I think the biggest problem with farming is that everything is private owned so their are no collective goals. Greenbelt planning restrictions also prevents people from living in the countryside. Yet they allow farmers to build animal housing that looks like factories.

    I don't know anybody 'hand on heart' who actually truly makes money from their farm these days. Even the dairy farmers wouldn't manage with out their subsidies.

    Think half an acre would give a family of 4 vegetables all the year round especially if they had a freezer for the gluts and famine.

    Don't think anybody can make a living in the countrsyside unless they have a craft. Even tourism is seasonal and if you don't get a summer it's not worthwhile.

    Had a problem sourcing 'round rice' today. Do you mean 'crushed rice what you eat not the rice pudding stuff?

    Thanks for the Leyland homebrew supplies.

    Thanks Cumbrian.

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  12. That's the recipe as I was given it many years ago and round rice I could buy from an old-fashioned grocer in a brown paper bag, long since gone the way of the dodo. Now I just use ordinary rice, not pudding rice; sorry I didn't mention this in case you could get the round rice there.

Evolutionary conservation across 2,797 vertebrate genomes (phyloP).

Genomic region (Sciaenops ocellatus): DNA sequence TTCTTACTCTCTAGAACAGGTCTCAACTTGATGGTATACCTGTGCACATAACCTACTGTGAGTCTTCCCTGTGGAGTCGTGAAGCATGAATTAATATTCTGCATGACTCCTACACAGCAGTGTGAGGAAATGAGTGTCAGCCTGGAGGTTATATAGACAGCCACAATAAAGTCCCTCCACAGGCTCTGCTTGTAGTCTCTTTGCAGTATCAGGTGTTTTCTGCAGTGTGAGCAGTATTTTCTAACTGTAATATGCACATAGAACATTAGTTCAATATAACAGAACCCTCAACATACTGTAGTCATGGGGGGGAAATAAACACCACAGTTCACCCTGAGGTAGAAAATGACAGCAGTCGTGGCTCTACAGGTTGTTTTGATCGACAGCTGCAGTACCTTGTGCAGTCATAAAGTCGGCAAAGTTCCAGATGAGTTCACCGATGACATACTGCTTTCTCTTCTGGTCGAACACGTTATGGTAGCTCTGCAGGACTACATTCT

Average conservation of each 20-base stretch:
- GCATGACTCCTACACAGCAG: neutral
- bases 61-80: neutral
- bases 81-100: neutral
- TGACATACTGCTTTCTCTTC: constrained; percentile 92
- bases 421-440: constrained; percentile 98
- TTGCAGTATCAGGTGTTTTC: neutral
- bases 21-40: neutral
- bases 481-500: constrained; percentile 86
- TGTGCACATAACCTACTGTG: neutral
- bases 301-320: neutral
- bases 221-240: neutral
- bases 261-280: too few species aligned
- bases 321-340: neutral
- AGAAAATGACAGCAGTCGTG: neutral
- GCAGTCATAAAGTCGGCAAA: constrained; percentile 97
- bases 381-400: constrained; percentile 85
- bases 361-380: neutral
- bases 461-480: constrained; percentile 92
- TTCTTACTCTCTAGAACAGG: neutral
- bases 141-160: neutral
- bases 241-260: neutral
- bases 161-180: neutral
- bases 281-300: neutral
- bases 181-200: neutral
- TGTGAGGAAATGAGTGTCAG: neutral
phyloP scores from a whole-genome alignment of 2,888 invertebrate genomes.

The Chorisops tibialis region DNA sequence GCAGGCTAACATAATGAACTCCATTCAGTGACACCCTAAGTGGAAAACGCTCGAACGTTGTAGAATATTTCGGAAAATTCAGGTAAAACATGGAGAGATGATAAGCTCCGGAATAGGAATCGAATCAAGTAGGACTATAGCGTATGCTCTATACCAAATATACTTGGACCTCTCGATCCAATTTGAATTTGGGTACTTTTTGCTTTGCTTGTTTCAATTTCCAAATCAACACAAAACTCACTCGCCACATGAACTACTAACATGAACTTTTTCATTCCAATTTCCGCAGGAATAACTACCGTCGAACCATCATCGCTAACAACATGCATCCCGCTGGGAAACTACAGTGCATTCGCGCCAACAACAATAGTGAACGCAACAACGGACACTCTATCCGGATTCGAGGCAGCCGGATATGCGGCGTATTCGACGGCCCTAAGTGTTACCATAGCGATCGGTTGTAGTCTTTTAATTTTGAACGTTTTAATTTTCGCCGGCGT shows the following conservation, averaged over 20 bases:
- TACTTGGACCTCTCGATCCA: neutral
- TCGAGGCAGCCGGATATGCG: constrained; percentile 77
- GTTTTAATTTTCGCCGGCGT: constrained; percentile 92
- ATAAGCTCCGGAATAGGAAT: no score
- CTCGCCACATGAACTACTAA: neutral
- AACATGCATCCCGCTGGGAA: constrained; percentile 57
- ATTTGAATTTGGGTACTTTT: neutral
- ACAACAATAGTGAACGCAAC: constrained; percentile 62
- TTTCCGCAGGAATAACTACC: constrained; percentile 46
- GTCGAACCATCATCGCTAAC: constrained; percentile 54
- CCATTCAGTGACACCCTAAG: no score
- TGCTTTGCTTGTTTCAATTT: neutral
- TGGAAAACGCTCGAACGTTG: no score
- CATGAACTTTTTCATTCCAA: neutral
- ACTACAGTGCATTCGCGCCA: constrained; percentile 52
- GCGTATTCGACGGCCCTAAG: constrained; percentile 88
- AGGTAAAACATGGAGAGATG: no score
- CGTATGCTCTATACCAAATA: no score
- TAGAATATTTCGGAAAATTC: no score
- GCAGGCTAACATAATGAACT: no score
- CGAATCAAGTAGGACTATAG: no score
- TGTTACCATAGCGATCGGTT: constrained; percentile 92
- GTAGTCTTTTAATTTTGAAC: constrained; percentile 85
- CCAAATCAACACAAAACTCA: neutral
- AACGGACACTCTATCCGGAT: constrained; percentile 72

Leyland Homebrew have a very good selection, all top drawer stuff, at least any I get from them has been. Free delivery over an amount I can't remember, but Ireland you might struggle with delivery, it's heavy stuff and comes to me by one of the courier companies.

    Yes, I think the Amish (the plain people as they call them) have it right, or the Mennonites who are not quite as strict but still practice self-supporting and have their own religion. It must be a very good way to live, but in America they do have a lot more land.

    You make a good point about everything being privaetly owned, but that's the capitalist system as practiced in the Western world, and increasingly in the Eastern. Suppose the alternative is communism, nice in theory but doesn't seem to work well in practice.
    And Planning rules are another of my soap boxes, I know we wouldn't like to see a concrete countryside, but fail to comprehend how some of the Atcost aircraft hangar type monstrosities that seem to be springing up everywhere in the fields are preferable to a traditional farmyard and outbuildings in local materials.